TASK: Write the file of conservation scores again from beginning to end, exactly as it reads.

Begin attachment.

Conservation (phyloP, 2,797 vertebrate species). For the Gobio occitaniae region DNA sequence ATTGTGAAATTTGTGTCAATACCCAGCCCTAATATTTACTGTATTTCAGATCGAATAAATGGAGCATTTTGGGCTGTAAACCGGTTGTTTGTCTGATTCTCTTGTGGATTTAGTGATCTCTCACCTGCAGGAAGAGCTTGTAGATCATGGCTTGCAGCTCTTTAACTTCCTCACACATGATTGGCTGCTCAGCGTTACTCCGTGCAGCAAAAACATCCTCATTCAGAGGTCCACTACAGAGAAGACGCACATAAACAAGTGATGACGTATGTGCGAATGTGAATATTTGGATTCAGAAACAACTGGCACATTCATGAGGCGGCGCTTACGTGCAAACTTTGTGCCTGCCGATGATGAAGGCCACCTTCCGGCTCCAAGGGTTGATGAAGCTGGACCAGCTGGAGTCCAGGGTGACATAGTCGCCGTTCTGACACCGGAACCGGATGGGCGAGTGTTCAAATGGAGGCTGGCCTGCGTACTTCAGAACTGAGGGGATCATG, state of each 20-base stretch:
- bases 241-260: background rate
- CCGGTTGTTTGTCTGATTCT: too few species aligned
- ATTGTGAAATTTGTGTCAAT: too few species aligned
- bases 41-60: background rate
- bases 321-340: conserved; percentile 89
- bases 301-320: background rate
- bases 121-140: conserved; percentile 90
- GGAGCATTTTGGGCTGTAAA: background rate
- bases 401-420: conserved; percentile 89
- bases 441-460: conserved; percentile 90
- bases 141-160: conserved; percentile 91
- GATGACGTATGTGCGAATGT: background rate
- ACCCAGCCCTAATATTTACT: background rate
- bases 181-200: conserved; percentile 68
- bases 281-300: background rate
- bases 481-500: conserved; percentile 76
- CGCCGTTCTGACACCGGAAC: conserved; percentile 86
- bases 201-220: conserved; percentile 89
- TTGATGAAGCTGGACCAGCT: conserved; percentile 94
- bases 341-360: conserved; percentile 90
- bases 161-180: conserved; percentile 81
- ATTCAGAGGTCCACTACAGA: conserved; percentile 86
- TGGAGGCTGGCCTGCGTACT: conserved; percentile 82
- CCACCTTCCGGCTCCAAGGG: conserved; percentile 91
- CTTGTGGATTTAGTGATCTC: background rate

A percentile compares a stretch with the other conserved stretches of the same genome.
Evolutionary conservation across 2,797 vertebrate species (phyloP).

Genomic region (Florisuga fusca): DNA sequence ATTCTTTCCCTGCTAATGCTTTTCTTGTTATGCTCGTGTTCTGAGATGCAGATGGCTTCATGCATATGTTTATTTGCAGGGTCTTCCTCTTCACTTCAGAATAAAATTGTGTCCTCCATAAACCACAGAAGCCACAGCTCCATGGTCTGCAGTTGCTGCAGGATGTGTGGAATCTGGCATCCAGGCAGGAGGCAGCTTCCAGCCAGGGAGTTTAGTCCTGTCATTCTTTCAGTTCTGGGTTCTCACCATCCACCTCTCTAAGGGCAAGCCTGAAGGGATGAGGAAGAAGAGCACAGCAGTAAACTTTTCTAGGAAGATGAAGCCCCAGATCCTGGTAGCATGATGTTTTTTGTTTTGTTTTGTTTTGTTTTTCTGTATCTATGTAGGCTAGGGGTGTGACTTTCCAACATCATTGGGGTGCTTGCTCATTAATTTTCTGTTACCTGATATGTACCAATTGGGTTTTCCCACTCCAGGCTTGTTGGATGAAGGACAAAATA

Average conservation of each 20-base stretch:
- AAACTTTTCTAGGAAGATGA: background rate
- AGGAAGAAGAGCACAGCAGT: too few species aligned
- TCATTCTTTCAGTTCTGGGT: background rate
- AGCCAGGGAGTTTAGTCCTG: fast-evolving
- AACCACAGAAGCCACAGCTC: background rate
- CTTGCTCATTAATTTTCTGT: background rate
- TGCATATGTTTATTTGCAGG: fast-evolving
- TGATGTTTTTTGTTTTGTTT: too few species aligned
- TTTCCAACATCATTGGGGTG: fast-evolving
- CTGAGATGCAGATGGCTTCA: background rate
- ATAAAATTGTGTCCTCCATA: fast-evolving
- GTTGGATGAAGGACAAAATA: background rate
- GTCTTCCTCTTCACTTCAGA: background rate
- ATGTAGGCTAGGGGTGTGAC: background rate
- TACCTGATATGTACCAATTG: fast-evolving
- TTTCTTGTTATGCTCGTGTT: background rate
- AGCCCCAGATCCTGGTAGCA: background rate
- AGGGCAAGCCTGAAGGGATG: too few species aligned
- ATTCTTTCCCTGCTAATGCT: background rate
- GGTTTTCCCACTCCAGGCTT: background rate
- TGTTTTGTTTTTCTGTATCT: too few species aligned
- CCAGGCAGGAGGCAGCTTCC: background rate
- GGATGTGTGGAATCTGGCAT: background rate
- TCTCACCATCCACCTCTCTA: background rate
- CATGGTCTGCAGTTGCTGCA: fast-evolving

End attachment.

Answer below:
Conservation (phyloP, 2,797 vertebrate species). For the Gobio occitaniae region DNA sequence ATTGTGAAATTTGTGTCAATACCCAGCCCTAATATTTACTGTATTTCAGATCGAATAAATGGAGCATTTTGGGCTGTAAACCGGTTGTTTGTCTGATTCTCTTGTGGATTTAGTGATCTCTCACCTGCAGGAAGAGCTTGTAGATCATGGCTTGCAGCTCTTTAACTTCCTCACACATGATTGGCTGCTCAGCGTTACTCCGTGCAGCAAAAACATCCTCATTCAGAGGTCCACTACAGAGAAGACGCACATAAACAAGTGATGACGTATGTGCGAATGTGAATATTTGGATTCAGAAACAACTGGCACATTCATGAGGCGGCGCTTACGTGCAAACTTTGTGCCTGCCGATGATGAAGGCCACCTTCCGGCTCCAAGGGTTGATGAAGCTGGACCAGCTGGAGTCCAGGGTGACATAGTCGCCGTTCTGACACCGGAACCGGATGGGCGAGTGTTCAAATGGAGGCTGGCCTGCGTACTTCAGAACTGAGGGGATCATG, state of each 20-base stretch:
- bases 241-260: background rate
- CCGGTTGTTTGTCTGATTCT: too few species aligned
- ATTGTGAAATTTGTGTCAAT: too few species aligned
- bases 41-60: background rate
- bases 321-340: conserved; percentile 89
- bases 301-320: background rate
- bases 121-140: conserved; percentile 90
- GGAGCATTTTGGGCTGTAAA: background rate
- bases 401-420: conserved; percentile 89
- bases 441-460: conserved; percentile 90
- bases 141-160: conserved; percentile 91
- GATGACGTATGTGCGAATGT: background rate
- ACCCAGCCCTAATATTTACT: background rate
- bases 181-200: conserved; percentile 68
- bases 281-300: background rate
- bases 481-500: conserved; percentile 76
- CGCCGTTCTGACACCGGAAC: conserved; percentile 86
- bases 201-220: conserved; percentile 89
- TTGATGAAGCTGGACCAGCT: conserved; percentile 94
- bases 341-360: conserved; percentile 90
- bases 161-180: conserved; percentile 81
- ATTCAGAGGTCCACTACAGA: conserved; percentile 86
- TGGAGGCTGGCCTGCGTACT: conserved; percentile 82
- CCACCTTCCGGCTCCAAGGG: conserved; percentile 91
- CTTGTGGATTTAGTGATCTC: background rate

A percentile compares a stretch with the other conserved stretches of the same genome.
Evolutionary conservation across 2,797 vertebrate species (phyloP).

Genomic region (Florisuga fusca): DNA sequence ATTCTTTCCCTGCTAATGCTTTTCTTGTTATGCTCGTGTTCTGAGATGCAGATGGCTTCATGCATATGTTTATTTGCAGGGTCTTCCTCTTCACTTCAGAATAAAATTGTGTCCTCCATAAACCACAGAAGCCACAGCTCCATGGTCTGCAGTTGCTGCAGGATGTGTGGAATCTGGCATCCAGGCAGGAGGCAGCTTCCAGCCAGGGAGTTTAGTCCTGTCATTCTTTCAGTTCTGGGTTCTCACCATCCACCTCTCTAAGGGCAAGCCTGAAGGGATGAGGAAGAAGAGCACAGCAGTAAACTTTTCTAGGAAGATGAAGCCCCAGATCCTGGTAGCATGATGTTTTTTGTTTTGTTTTGTTTTGTTTTTCTGTATCTATGTAGGCTAGGGGTGTGACTTTCCAACATCATTGGGGTGCTTGCTCATTAATTTTCTGTTACCTGATATGTACCAATTGGGTTTTCCCACTCCAGGCTTGTTGGATGAAGGACAAAATA

Average conservation of each 20-base stretch:
- AAACTTTTCTAGGAAGATGA: background rate
- AGGAAGAAGAGCACAGCAGT: too few species aligned
- TCATTCTTTCAGTTCTGGGT: background rate
- AGCCAGGGAGTTTAGTCCTG: fast-evolving
- AACCACAGAAGCCACAGCTC: background rate
- CTTGCTCATTAATTTTCTGT: background rate
- TGCATATGTTTATTTGCAGG: fast-evolving
- TGATGTTTTTTGTTTTGTTT: too few species aligned
- TTTCCAACATCATTGGGGTG: fast-evolving
- CTGAGATGCAGATGGCTTCA: background rate
- ATAAAATTGTGTCCTCCATA: fast-evolving
- GTTGGATGAAGGACAAAATA: background rate
- GTCTTCCTCTTCACTTCAGA: background rate
- ATGTAGGCTAGGGGTGTGAC: background rate
- TACCTGATATGTACCAATTG: fast-evolving
- TTTCTTGTTATGCTCGTGTT: background rate
- AGCCCCAGATCCTGGTAGCA: background rate
- AGGGCAAGCCTGAAGGGATG: too few species aligned
- ATTCTTTCCCTGCTAATGCT: background rate
- GGTTTTCCCACTCCAGGCTT: background rate
- TGTTTTGTTTTTCTGTATCT: too few species aligned
- CCAGGCAGGAGGCAGCTTCC: background rate
- GGATGTGTGGAATCTGGCAT: background rate
- TCTCACCATCCACCTCTCTA: background rate
- CATGGTCTGCAGTTGCTGCA: fast-evolving